Feeling the vote
Betty Motaung walks into Itireleng Workshop for the Blind on the arm of her husband, Isaac. The Motaungs live in a section of Ga-Rankuwa’s Zone 2 known as Difofung (“place of the blind”) because so many of the residents have impaired eyesight.
Today Itireleng is doubling as a polling station and a testing site for the new Braille ballot template, developed by the Independent Electoral Commission (IEC) after discussions last year with the South African National Council for the Blind (SANCB).
Similar templates are widely used internationally—most recently in the Indian and Indonesian elections. A Namibian version was piloted in 2004. The templates allow blind voters to go into the polling booth without an assistant and to cast their vote in secrecy.
The South African version features a slot into which the ballot is inserted. The voter “reads” in Braille the names and numbers of the political parties on the ballot beneath and a line of raised dots leads to a window where they make their mark. That’s the theory, but it didn’t quite work like that in Itireleng on Wednesday.
A helpful IEC official showed Betty the Braille template, but then accompanied her into the polling booth where she was asked to name her preferred party. She did so. The official then took a pen and made a mark in the appropriate window.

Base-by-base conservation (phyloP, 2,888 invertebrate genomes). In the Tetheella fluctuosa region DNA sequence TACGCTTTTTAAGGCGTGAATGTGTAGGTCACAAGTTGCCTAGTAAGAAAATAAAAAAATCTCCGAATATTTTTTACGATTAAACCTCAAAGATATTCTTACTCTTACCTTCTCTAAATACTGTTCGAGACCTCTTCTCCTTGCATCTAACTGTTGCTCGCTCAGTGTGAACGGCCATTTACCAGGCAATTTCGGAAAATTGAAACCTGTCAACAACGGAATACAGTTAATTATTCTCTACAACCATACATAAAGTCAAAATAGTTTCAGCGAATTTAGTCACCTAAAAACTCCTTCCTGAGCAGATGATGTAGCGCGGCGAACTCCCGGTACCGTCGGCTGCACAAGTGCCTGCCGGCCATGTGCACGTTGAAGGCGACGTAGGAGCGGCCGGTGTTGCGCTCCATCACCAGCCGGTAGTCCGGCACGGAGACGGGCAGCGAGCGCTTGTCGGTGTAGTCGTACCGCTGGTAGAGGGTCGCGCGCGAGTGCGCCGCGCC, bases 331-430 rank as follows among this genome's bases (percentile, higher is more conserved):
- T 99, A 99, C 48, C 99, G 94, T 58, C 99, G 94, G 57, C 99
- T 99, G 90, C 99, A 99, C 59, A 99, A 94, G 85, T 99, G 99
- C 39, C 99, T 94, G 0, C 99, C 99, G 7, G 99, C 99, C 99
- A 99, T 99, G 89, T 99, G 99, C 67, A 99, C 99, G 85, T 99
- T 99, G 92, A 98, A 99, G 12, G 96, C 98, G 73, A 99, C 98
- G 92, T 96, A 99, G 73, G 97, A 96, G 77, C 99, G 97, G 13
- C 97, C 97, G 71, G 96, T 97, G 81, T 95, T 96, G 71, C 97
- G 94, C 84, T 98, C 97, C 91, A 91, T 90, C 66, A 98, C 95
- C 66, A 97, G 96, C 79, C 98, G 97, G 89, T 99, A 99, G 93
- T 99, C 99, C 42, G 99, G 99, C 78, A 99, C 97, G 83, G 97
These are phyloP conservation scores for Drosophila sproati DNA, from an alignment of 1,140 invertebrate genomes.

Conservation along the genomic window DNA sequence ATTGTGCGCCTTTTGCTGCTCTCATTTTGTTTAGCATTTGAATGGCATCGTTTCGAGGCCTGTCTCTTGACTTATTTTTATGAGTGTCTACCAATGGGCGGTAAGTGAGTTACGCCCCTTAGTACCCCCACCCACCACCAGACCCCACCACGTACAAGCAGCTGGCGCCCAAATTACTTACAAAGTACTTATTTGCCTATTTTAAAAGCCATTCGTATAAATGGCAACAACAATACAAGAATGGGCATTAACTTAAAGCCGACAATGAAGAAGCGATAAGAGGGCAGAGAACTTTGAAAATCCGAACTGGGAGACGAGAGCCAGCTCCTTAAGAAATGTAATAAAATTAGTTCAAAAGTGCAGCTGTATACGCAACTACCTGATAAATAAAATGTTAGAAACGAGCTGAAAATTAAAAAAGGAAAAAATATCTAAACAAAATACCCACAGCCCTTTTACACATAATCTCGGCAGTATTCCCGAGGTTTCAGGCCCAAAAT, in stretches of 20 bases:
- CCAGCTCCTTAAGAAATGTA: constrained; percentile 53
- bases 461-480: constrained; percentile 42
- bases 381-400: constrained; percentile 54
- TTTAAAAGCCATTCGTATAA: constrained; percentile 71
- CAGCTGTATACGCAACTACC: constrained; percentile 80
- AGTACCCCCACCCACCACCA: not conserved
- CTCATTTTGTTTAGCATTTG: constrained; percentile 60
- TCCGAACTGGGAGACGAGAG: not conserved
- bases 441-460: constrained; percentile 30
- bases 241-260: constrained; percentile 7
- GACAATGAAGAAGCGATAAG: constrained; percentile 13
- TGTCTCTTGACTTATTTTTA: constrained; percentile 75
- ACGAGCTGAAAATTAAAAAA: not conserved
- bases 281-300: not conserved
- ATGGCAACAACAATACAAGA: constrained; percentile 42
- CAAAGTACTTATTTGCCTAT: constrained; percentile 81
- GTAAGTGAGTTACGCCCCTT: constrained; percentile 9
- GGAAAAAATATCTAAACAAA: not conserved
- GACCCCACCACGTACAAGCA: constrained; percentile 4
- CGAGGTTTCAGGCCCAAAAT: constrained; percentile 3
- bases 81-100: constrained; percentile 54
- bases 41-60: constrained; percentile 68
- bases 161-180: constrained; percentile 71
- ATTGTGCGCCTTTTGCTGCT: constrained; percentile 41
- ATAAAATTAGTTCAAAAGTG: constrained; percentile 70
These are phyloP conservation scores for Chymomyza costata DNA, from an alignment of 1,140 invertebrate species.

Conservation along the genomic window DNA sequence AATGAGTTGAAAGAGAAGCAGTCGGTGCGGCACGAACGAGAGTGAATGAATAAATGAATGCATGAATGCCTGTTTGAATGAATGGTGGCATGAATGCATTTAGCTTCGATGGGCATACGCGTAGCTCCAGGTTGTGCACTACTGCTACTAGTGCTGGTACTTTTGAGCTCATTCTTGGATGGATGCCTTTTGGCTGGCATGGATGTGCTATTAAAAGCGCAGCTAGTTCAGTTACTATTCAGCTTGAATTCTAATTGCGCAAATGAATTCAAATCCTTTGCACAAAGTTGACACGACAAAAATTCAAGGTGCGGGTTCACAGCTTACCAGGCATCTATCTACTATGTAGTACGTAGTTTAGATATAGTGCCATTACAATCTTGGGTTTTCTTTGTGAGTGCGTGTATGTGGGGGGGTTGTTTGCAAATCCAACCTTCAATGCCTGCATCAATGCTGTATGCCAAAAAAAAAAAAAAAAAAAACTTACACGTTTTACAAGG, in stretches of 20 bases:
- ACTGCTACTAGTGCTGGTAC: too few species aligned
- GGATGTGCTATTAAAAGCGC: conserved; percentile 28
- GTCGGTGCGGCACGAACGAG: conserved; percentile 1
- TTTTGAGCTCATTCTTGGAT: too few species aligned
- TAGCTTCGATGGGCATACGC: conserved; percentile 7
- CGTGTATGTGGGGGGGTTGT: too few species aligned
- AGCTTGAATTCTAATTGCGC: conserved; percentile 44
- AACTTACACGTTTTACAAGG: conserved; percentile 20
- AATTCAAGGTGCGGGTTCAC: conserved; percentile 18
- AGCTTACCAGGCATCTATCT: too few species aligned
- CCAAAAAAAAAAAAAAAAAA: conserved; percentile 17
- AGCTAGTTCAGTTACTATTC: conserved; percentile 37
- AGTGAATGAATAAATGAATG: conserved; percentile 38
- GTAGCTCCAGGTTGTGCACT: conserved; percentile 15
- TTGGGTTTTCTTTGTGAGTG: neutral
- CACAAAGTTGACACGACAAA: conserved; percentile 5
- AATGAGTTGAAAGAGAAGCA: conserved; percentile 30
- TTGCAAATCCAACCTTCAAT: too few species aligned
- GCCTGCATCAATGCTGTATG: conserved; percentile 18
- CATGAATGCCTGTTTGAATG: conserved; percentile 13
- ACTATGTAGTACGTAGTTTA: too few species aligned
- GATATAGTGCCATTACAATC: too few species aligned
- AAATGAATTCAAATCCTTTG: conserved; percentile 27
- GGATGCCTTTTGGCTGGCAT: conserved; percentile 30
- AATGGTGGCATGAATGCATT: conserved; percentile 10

Was it just lack of awareness on the part of the IEC “helper” or a misguided attempt to show off the new Braille system to the media? Either way, the secrecy of Betty Motaung’s vote was compromised.
SANCB’s honorary president, William Rowland, told the Mail & Guardian that time had been “too tight” to train blind voters in the use of the new template system, but that it was still a positive move.
“There might be some difficulties, but that does not bury the great feeling that we are exercising a free vote and that we have a democracy,” he said.
SANCB plans to meet IEC officials after the elections to debrief them about the problems encountered by blind voters this time around and to discuss ways to improve the system in future.
Maybe in 2014 Betty Motaung’s vote will finally be secret.